Bills on the Move

• The House has approved HB 280 by Rep. Donna Howard, D-Austin, creating a grant program to reduce physical and verbal violencet against nurses. Accord­ing to data provided by Howard, one in four nurses have been attacked at work, and reports of assaults on health care workers rose 110% over the last decade.

• The House Homeland Security and Public Safety Committee had its first hearing on April 11 for HB 2702, – aka the Sandra Bland Act – proposing better education for law enforcement in de-escalation tactics, and an end to "pretext stops."

• The House State Affairs Committee heard HB 1936, which aims to end government transactions with abortion facilities and their affiliates. Bill author Drew Spring­er, R-Muenster, specifically cited Austin Central Health's $1 per year lease fee for Plan­ned Parenthood's space on E. Seventh Street as a target of the bill. No vote was taken.

• The Senate passed three bills from Kirk Wat­son, D-Aus­tin, that seek to protect survivors of campus sexual assault. SB 968 requires colleges to create an online and anonymous sexual assault reporting site. SB 969 grants survivors and witnesses of sexual assault amnesty from school code violations (such as underage drinking) when they report the criminal act. SB 970 requires colleges to implement and publicize sexual assault policies for every student and employee. The bills now move to the House. They're part of a package of five sexual-assault-focused bills. See "Protecting Sexual Assault Survivors," March 24.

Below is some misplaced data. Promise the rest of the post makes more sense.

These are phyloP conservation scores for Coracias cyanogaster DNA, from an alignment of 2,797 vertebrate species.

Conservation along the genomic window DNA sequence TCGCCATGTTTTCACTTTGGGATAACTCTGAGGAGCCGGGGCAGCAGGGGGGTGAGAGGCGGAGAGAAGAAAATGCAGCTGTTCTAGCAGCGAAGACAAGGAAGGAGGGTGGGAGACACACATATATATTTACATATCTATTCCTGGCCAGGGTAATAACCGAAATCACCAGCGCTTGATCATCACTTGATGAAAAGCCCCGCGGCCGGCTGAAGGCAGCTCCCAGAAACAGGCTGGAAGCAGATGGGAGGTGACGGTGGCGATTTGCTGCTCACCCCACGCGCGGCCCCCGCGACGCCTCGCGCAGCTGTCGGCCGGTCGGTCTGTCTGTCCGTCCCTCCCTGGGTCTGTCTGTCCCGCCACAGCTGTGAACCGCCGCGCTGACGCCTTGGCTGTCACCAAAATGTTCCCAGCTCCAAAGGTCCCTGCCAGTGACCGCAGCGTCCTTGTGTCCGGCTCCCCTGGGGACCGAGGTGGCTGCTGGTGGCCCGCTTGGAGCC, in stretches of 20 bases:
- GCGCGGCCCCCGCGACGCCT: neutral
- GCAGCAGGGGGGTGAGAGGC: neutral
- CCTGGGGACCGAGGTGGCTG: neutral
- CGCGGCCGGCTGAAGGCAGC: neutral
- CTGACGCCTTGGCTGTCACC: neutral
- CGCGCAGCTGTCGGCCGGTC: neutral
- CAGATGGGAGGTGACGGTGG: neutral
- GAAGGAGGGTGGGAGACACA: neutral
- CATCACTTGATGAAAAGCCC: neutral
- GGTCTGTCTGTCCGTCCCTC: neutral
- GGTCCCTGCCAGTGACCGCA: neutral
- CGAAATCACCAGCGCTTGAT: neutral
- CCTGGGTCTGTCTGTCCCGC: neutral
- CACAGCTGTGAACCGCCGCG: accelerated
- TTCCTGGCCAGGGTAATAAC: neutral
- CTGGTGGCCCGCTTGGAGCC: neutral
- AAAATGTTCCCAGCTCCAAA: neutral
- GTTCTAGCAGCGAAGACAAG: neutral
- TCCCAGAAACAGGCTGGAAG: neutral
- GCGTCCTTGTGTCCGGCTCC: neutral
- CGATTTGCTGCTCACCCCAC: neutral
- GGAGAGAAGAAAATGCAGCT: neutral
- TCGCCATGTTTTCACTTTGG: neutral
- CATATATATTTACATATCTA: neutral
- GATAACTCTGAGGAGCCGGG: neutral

• The House State Affairs Committee on Wednesday sent a modified version of SB 4, the anti-immigrant "sanctuary cities" bill, to the full House in a 7-5 vote. The bill punishes cities, counties, and universities that don't fully cooperate with federal immigration policies. Among the committee substitute changes, local governments that show a "pattern and practice" of violating SB 4 will face penalties. – The News Staff